Just because you are providing students space to write more does not automatically mean that higher order thinking is being tested and evaluated. Poorly written essay questions can test rote memory, and can lend itself to a more factually-based answer. At the same time, well-crafted multiple choice questions can test higher order thinking (as described above). Therefore, it is important to be cautious when assuming essay questions automatically test higher order thinking.

There is a large concern when constructing question types that provide answers to students (such as multiple choice, true/false, or matching) where students can come to the correct answer based on luck or guessing. There is also an assumption that when students are writing an essay question, guessing has been eliminated, which is a misnomer. Essay questions can lend itself to a new form of guessing, or what researchers call “Bluffing” (Thelin & Scott, 1928). Bluffing is when students provide vague or generalized content in order to pad or add credibility to their writing. Many times, when grading large amounts of essay questions and when time is a factor in grading, it can seem that students who write a lot have a deeper understanding of content. However, succinct writing can be just as, if not more, effective in answer an essay prompt. Therefore, instructors need to be aware not only when constructing essay questions, but also during the grading of the potential of bluffing.

Strategies on how to construct effective essay questions

As stated before, it is important to always think about the intentions and learning objectives of your assessment tool. Are you hoping to assess a baseline of knowledge, or is this a tool to be used to assess critical thinking and problem solving skills. Writing out explicit, clear and concise learning objectives will aid in how you create your essay questions. Understanding what you want your students to express will help you work backwards in creating your essay question.

Many times when students are given an essay question in an examination, it can feel extremely overwhelming. If we provide too vague of an essay question, students will feel the desire to write everything they know about the topic, many times to the detriment of actually answering the question. Therefore, providing clear boundaries and limitations (in your question and scenario) will help students focus their answer. Instead of having a need to write everything down, they will be able to formulate a clear response to your question if your question is clearly stated.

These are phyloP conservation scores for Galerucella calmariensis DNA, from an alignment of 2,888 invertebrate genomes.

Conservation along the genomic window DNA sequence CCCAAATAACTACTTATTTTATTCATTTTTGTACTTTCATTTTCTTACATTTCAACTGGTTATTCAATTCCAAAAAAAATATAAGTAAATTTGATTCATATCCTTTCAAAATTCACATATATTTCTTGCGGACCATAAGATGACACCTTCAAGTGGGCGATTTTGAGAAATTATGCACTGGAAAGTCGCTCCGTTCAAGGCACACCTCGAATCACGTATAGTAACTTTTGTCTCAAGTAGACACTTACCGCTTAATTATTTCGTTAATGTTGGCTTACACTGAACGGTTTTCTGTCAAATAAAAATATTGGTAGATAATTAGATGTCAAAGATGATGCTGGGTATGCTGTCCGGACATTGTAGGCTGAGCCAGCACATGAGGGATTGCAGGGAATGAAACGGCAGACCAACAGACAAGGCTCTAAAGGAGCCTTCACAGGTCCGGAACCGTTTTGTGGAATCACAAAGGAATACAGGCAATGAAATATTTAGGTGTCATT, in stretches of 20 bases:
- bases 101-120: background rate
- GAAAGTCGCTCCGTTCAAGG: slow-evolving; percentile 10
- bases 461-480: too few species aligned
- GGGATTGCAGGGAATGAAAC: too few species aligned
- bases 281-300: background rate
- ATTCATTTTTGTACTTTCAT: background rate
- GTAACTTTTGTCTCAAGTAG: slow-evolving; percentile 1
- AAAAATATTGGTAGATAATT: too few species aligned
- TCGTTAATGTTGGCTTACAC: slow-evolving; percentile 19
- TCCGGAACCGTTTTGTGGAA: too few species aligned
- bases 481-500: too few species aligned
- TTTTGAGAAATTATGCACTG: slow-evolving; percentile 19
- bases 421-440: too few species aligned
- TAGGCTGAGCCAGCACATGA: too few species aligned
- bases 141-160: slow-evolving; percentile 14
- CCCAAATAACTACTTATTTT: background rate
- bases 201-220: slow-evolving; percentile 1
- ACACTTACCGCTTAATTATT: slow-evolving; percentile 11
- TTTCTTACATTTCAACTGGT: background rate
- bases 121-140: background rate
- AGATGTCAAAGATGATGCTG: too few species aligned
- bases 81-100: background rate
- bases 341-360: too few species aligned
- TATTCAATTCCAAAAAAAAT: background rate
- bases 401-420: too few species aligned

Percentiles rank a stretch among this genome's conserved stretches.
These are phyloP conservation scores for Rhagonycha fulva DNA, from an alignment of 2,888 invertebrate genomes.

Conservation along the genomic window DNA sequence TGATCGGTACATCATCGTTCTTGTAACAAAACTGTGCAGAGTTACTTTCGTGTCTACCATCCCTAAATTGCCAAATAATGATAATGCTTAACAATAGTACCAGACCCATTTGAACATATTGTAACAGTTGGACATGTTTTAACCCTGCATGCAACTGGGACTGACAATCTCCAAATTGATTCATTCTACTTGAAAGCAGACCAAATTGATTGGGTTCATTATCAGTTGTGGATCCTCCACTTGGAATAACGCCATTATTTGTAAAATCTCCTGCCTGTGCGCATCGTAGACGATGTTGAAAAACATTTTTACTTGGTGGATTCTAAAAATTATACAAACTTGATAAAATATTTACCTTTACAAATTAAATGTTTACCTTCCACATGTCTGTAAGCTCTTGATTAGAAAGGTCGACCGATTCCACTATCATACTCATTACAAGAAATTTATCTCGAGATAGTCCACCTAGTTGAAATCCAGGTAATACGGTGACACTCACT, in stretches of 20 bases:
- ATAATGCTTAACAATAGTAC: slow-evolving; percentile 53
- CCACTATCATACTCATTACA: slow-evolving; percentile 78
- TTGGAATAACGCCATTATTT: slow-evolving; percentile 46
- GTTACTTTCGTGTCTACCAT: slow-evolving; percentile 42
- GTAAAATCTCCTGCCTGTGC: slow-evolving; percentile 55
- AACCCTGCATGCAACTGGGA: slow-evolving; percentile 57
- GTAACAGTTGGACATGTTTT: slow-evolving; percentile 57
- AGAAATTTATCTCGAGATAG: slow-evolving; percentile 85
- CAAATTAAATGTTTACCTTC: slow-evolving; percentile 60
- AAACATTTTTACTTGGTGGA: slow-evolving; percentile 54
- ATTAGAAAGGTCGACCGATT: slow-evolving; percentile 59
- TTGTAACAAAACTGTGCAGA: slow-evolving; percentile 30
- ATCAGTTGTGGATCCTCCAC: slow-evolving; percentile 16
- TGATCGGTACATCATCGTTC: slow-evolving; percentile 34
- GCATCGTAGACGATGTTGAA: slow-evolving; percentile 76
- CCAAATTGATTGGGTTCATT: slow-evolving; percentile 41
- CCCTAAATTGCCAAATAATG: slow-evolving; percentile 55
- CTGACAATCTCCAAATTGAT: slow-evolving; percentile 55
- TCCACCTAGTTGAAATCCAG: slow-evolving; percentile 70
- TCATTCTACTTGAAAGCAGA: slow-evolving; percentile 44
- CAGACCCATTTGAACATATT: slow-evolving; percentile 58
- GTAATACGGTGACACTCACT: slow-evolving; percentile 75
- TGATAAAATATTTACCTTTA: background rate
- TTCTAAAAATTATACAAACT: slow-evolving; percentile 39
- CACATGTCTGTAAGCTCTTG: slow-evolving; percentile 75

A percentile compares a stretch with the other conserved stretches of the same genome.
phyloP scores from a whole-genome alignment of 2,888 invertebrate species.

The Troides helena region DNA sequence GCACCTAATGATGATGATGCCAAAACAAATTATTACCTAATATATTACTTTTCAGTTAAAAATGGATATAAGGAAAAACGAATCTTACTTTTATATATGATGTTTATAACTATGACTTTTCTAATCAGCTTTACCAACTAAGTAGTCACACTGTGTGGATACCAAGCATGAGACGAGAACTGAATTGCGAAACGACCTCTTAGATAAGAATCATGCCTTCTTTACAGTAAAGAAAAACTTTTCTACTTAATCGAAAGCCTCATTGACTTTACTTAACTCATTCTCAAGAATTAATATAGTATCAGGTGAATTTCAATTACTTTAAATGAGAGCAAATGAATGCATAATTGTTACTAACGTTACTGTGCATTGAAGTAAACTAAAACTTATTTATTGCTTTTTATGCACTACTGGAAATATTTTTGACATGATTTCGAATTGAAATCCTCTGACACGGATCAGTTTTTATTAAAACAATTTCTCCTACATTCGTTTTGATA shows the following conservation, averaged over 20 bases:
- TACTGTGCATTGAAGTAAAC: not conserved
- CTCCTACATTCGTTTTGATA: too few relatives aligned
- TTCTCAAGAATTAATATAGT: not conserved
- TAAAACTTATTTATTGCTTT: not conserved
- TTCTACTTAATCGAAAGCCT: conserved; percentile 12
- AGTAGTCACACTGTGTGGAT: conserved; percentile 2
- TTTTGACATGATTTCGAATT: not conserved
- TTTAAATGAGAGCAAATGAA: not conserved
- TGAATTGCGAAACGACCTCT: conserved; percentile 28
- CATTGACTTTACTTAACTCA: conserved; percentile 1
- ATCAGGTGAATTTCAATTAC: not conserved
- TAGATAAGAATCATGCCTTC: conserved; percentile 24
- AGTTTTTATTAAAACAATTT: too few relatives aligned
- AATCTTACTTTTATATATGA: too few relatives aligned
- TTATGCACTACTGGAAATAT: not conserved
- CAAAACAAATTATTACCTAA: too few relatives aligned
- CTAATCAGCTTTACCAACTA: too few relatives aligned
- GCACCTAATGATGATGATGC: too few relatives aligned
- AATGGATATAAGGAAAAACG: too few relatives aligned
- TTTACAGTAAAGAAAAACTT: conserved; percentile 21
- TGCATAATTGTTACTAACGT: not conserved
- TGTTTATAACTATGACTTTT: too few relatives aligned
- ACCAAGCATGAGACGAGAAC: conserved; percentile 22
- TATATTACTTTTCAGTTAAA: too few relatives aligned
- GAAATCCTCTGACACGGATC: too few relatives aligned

Not all verbs are the same! Be mindful of what you want students to do. If you want students to provide an explanation, verbs like describe or explain might be useful. If you are hoping for students to provide their own interpretations with supportive evidence, verbs like analyze or evaluate.

This is similar to the previous idea of writing out your learning objective but takes it one step further. Since you have already written out your learning objective, use the same language for the essay question. If you are hoping for students to demonstrate their own opinions on a certain topic, feel free to use that language “demonstrating personal opinion” so students know what your intended learning outcomes are.

Essay questions are not essays. Essays go through a process of drafting, editing and revision. Essay questions on a test very rarely get edited, and generally do not start from a place of an outline or skeleton. Understand that your students are under considerable time pressure and many of them will start writing immediately even before drafting an outline. Therefore, be mindful of the time pressures of the writing and adjust your grading accordingly. Be clear as to your expectations on the quality of writing, the use of bullet points and short form, and other ways students can save time on the actual writing. Also be mindful of how many essay questions you can effectively put on an examination. Even if each question could be answered in 30 minutes, the more you add, the slower students will be to answer subsequent questions due to mental and physical fatigue.